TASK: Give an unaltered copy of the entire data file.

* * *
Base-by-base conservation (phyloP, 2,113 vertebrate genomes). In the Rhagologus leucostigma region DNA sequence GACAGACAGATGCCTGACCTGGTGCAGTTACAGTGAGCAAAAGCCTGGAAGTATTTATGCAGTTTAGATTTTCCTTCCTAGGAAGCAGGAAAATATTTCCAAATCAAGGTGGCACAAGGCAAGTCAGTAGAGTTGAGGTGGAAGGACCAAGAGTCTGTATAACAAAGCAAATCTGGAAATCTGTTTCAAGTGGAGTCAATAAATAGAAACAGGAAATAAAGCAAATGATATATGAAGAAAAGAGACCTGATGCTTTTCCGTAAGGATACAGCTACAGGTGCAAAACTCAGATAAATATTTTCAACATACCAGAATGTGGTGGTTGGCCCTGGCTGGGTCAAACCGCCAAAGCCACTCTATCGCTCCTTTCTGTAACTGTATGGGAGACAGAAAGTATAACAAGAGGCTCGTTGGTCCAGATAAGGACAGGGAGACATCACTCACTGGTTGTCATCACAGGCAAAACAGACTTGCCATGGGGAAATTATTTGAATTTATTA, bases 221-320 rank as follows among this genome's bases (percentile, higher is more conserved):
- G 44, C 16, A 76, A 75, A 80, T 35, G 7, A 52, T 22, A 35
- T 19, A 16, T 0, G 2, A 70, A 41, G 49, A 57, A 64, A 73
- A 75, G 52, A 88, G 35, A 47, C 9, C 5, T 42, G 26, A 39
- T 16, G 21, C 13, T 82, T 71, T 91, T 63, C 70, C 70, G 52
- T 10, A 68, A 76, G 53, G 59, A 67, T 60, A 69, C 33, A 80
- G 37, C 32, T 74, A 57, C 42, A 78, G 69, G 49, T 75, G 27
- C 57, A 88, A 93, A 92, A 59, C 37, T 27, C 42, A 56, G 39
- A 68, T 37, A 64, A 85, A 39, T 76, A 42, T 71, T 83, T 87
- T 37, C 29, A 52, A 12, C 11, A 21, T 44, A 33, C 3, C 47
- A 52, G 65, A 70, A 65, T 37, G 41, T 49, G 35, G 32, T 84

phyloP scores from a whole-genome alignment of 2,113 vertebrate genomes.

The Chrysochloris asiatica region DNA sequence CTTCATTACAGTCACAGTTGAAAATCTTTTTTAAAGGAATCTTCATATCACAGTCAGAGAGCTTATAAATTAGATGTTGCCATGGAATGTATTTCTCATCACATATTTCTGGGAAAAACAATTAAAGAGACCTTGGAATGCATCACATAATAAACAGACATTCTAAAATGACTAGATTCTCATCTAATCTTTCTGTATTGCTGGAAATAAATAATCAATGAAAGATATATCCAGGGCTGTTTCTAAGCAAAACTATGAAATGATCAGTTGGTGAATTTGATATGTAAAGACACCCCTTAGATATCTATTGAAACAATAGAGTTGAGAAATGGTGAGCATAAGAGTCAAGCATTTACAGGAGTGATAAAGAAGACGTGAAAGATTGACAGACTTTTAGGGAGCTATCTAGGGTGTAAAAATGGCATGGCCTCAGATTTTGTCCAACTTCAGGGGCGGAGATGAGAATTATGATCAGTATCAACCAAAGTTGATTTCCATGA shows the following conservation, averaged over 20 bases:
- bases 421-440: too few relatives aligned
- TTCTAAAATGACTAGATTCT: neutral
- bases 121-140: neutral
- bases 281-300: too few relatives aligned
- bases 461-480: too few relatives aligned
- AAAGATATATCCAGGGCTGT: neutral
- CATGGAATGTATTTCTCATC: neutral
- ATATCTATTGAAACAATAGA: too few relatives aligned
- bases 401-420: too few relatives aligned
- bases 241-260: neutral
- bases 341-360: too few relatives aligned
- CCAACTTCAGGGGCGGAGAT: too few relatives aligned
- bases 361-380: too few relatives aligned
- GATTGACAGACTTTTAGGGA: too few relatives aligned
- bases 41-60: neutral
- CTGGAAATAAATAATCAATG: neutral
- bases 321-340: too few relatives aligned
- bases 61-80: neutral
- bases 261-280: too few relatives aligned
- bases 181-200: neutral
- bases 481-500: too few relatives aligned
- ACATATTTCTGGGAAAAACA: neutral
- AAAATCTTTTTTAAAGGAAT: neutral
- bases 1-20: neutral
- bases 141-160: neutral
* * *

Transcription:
Base-by-base conservation (phyloP, 2,113 vertebrate genomes). In the Rhagologus leucostigma region DNA sequence GACAGACAGATGCCTGACCTGGTGCAGTTACAGTGAGCAAAAGCCTGGAAGTATTTATGCAGTTTAGATTTTCCTTCCTAGGAAGCAGGAAAATATTTCCAAATCAAGGTGGCACAAGGCAAGTCAGTAGAGTTGAGGTGGAAGGACCAAGAGTCTGTATAACAAAGCAAATCTGGAAATCTGTTTCAAGTGGAGTCAATAAATAGAAACAGGAAATAAAGCAAATGATATATGAAGAAAAGAGACCTGATGCTTTTCCGTAAGGATACAGCTACAGGTGCAAAACTCAGATAAATATTTTCAACATACCAGAATGTGGTGGTTGGCCCTGGCTGGGTCAAACCGCCAAAGCCACTCTATCGCTCCTTTCTGTAACTGTATGGGAGACAGAAAGTATAACAAGAGGCTCGTTGGTCCAGATAAGGACAGGGAGACATCACTCACTGGTTGTCATCACAGGCAAAACAGACTTGCCATGGGGAAATTATTTGAATTTATTA, bases 221-320 rank as follows among this genome's bases (percentile, higher is more conserved):
- G 44, C 16, A 76, A 75, A 80, T 35, G 7, A 52, T 22, A 35
- T 19, A 16, T 0, G 2, A 70, A 41, G 49, A 57, A 64, A 73
- A 75, G 52, A 88, G 35, A 47, C 9, C 5, T 42, G 26, A 39
- T 16, G 21, C 13, T 82, T 71, T 91, T 63, C 70, C 70, G 52
- T 10, A 68, A 76, G 53, G 59, A 67, T 60, A 69, C 33, A 80
- G 37, C 32, T 74, A 57, C 42, A 78, G 69, G 49, T 75, G 27
- C 57, A 88, A 93, A 92, A 59, C 37, T 27, C 42, A 56, G 39
- A 68, T 37, A 64, A 85, A 39, T 76, A 42, T 71, T 83, T 87
- T 37, C 29, A 52, A 12, C 11, A 21, T 44, A 33, C 3, C 47
- A 52, G 65, A 70, A 65, T 37, G 41, T 49, G 35, G 32, T 84

phyloP scores from a whole-genome alignment of 2,113 vertebrate genomes.

The Chrysochloris asiatica region DNA sequence CTTCATTACAGTCACAGTTGAAAATCTTTTTTAAAGGAATCTTCATATCACAGTCAGAGAGCTTATAAATTAGATGTTGCCATGGAATGTATTTCTCATCACATATTTCTGGGAAAAACAATTAAAGAGACCTTGGAATGCATCACATAATAAACAGACATTCTAAAATGACTAGATTCTCATCTAATCTTTCTGTATTGCTGGAAATAAATAATCAATGAAAGATATATCCAGGGCTGTTTCTAAGCAAAACTATGAAATGATCAGTTGGTGAATTTGATATGTAAAGACACCCCTTAGATATCTATTGAAACAATAGAGTTGAGAAATGGTGAGCATAAGAGTCAAGCATTTACAGGAGTGATAAAGAAGACGTGAAAGATTGACAGACTTTTAGGGAGCTATCTAGGGTGTAAAAATGGCATGGCCTCAGATTTTGTCCAACTTCAGGGGCGGAGATGAGAATTATGATCAGTATCAACCAAAGTTGATTTCCATGA shows the following conservation, averaged over 20 bases:
- bases 421-440: too few relatives aligned
- TTCTAAAATGACTAGATTCT: neutral
- bases 121-140: neutral
- bases 281-300: too few relatives aligned
- bases 461-480: too few relatives aligned
- AAAGATATATCCAGGGCTGT: neutral
- CATGGAATGTATTTCTCATC: neutral
- ATATCTATTGAAACAATAGA: too few relatives aligned
- bases 401-420: too few relatives aligned
- bases 241-260: neutral
- bases 341-360: too few relatives aligned
- CCAACTTCAGGGGCGGAGAT: too few relatives aligned
- bases 361-380: too few relatives aligned
- GATTGACAGACTTTTAGGGA: too few relatives aligned
- bases 41-60: neutral
- CTGGAAATAAATAATCAATG: neutral
- bases 321-340: too few relatives aligned
- bases 61-80: neutral
- bases 261-280: too few relatives aligned
- bases 181-200: neutral
- bases 481-500: too few relatives aligned
- ACATATTTCTGGGAAAAACA: neutral
- AAAATCTTTTTTAAAGGAAT: neutral
- bases 1-20: neutral
- bases 141-160: neutral